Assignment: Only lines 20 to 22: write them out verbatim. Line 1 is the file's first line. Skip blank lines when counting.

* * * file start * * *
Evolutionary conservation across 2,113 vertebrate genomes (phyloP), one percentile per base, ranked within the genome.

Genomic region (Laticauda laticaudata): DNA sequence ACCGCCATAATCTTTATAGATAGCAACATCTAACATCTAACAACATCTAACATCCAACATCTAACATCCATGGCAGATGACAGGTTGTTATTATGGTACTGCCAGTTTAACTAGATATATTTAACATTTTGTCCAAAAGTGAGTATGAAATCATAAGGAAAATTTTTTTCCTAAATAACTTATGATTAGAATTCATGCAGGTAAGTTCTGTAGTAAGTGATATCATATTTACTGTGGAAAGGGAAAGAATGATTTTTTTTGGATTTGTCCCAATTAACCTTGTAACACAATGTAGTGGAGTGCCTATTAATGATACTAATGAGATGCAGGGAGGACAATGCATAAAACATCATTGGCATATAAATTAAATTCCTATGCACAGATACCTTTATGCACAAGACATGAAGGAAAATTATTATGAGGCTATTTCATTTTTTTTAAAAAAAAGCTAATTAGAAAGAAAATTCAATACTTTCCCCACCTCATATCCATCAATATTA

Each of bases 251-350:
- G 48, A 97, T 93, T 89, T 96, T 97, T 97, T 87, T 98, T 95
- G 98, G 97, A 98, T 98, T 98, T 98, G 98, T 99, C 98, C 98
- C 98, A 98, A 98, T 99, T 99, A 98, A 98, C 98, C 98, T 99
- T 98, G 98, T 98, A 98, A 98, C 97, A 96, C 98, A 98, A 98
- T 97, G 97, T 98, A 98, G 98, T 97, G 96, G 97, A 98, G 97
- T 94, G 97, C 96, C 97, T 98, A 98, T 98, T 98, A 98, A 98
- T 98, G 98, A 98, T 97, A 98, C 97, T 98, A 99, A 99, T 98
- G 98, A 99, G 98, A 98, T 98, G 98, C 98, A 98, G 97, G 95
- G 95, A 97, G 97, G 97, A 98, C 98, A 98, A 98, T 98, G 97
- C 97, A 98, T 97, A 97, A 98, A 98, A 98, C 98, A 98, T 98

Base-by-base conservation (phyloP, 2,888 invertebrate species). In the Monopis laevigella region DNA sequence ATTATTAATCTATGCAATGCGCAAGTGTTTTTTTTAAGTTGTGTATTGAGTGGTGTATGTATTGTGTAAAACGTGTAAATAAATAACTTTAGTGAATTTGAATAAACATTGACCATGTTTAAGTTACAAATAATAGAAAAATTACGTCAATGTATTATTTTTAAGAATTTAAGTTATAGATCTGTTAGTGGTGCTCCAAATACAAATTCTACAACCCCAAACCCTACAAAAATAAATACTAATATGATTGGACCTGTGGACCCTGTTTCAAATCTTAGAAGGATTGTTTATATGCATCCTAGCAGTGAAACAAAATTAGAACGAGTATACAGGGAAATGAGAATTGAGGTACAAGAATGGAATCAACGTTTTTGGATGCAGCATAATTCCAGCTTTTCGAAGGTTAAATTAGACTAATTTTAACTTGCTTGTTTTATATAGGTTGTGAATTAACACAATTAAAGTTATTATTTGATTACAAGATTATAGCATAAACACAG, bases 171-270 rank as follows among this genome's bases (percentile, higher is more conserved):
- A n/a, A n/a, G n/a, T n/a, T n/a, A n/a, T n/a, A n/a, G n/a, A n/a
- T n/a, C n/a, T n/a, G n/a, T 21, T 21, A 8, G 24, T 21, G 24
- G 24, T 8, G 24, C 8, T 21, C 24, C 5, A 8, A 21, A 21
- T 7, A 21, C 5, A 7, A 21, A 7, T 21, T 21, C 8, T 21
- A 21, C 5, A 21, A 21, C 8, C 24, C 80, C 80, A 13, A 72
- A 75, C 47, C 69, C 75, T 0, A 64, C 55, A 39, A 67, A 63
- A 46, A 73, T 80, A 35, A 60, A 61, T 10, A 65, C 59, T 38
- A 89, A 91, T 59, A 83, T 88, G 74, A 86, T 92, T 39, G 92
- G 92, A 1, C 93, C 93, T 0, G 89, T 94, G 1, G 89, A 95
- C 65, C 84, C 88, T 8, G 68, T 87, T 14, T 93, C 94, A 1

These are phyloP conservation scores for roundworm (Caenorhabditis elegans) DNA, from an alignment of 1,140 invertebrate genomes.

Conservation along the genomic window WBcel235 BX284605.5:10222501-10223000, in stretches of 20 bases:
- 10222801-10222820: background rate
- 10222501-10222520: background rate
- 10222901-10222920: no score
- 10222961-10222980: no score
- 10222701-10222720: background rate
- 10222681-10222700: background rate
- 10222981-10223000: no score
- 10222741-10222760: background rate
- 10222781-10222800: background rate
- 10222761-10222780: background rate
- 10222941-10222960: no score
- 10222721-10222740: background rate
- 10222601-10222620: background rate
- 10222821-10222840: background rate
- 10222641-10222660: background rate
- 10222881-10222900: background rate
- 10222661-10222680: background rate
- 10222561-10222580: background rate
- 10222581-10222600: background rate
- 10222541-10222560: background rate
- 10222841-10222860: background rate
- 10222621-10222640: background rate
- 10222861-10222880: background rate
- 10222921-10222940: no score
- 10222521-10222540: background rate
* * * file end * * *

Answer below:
- A 75, C 47, C 69, C 75, T 0, A 64, C 55, A 39, A 67, A 63
- A 46, A 73, T 80, A 35, A 60, A 61, T 10, A 65, C 59, T 38
- A 89, A 91, T 59, A 83, T 88, G 74, A 86, T 92, T 39, G 92